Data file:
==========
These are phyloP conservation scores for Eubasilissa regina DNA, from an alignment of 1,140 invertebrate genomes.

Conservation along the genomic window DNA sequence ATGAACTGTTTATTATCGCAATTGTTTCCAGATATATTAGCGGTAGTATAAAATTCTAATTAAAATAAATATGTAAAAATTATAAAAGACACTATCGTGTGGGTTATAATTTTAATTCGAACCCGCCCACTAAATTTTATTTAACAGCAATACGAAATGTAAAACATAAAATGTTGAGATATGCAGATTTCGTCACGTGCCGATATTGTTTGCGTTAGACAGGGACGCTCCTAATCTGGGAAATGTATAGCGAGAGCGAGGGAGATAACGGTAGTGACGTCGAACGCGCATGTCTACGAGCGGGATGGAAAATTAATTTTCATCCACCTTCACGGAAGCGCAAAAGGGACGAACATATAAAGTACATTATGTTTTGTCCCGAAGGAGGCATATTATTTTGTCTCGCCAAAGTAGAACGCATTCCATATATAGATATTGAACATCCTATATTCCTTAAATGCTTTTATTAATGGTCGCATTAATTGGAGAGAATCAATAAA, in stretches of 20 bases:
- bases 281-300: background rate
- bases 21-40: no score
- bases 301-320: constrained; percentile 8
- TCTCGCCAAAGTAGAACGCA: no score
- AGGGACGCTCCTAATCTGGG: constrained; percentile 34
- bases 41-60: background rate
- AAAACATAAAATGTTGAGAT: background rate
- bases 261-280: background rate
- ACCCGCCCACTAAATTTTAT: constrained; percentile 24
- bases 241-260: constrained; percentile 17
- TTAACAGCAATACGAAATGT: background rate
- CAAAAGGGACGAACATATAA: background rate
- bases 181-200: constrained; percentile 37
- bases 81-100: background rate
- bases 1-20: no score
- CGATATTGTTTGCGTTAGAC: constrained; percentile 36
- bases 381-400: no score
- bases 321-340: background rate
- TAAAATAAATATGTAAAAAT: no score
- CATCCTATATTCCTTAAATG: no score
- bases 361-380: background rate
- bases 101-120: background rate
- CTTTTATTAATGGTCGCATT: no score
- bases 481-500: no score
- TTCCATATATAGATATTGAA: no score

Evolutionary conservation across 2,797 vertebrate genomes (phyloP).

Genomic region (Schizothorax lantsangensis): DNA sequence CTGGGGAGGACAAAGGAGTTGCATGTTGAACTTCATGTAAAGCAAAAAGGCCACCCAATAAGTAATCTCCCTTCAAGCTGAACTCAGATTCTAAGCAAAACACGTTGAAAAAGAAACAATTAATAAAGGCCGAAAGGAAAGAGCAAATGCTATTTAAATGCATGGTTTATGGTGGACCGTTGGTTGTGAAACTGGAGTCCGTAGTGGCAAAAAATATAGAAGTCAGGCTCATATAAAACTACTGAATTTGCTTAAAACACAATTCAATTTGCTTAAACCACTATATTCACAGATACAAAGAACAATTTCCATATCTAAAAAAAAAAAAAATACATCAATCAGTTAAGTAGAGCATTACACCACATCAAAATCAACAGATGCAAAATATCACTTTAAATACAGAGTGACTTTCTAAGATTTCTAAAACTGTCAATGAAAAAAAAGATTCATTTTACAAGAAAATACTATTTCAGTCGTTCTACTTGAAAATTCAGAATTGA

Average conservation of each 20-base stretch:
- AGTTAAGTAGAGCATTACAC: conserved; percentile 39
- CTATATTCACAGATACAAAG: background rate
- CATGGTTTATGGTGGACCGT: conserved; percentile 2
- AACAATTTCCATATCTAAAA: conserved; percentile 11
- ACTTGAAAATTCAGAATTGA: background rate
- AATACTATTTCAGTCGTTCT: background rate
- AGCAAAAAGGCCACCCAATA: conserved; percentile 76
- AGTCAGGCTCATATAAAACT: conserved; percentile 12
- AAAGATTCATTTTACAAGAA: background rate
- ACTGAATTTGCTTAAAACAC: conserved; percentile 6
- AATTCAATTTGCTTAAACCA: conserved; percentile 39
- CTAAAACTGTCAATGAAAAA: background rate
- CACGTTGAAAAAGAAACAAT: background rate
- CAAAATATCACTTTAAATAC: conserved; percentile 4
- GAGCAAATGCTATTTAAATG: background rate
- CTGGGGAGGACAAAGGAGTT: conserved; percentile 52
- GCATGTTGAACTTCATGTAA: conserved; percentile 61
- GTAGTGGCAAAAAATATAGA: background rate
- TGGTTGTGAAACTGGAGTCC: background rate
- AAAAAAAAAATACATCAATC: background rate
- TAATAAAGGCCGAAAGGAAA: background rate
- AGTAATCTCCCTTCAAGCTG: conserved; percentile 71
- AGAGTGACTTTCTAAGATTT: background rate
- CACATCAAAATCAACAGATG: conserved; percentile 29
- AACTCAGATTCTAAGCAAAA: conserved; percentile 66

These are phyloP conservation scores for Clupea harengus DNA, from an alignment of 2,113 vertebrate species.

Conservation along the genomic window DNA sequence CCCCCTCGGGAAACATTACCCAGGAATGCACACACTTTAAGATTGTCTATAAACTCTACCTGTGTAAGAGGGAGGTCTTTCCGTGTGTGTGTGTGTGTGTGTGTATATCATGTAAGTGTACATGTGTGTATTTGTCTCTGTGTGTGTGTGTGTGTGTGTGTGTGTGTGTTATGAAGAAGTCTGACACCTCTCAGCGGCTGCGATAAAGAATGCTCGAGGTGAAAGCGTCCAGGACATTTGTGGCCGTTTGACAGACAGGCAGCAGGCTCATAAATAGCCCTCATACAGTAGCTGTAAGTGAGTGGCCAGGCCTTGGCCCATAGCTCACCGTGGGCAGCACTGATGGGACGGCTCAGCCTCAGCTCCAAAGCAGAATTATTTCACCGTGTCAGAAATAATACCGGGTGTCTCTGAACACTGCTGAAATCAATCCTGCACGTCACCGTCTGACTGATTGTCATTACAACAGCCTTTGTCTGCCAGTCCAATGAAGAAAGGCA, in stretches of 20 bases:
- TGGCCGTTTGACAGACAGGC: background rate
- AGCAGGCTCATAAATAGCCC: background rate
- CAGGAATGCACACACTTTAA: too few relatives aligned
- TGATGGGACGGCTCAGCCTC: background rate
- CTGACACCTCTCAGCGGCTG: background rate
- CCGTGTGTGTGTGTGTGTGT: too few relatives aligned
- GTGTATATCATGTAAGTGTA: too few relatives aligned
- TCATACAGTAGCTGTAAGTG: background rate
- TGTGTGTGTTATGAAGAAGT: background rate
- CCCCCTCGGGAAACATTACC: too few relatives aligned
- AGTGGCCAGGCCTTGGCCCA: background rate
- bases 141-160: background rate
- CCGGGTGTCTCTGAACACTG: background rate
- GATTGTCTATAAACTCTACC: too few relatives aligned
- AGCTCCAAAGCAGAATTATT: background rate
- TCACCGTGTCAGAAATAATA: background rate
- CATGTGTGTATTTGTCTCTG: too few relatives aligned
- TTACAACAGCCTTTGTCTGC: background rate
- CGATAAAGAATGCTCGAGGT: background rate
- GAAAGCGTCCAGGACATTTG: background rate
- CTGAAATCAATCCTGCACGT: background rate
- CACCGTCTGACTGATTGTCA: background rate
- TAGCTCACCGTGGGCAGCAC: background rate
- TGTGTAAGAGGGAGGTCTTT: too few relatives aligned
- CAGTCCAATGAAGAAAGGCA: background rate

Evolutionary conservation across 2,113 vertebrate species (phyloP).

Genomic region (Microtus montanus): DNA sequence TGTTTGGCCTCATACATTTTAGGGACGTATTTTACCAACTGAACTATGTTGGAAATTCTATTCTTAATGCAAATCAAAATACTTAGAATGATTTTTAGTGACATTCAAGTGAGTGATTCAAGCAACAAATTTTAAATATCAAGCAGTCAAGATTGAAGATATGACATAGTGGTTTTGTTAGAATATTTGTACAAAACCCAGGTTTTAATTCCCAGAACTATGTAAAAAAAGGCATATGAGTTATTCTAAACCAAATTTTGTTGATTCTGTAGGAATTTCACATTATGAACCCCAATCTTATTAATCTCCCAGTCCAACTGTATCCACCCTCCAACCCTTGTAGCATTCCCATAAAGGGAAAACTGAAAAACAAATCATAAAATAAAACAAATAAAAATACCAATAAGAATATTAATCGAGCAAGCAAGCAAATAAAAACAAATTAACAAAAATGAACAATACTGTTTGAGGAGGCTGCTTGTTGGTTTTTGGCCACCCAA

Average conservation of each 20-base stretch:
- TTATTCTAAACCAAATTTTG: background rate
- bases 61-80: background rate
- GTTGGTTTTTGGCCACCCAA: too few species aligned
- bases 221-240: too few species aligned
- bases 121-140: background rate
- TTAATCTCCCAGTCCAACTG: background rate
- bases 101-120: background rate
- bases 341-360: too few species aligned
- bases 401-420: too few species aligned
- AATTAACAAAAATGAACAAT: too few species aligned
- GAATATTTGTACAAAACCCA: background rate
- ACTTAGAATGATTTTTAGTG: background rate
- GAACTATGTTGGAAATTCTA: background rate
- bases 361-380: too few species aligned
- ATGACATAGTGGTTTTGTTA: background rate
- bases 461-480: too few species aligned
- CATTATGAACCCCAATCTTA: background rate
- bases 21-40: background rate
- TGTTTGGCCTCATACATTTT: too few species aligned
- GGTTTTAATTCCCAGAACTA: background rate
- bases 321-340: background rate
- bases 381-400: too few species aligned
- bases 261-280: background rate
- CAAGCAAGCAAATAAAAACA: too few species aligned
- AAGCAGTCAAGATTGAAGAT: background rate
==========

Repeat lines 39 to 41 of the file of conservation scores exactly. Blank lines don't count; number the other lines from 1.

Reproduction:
- AAAGATTCATTTTACAAGAA: background rate
- ACTGAATTTGCTTAAAACAC: conserved; percentile 6
- AATTCAATTTGCTTAAACCA: conserved; percentile 39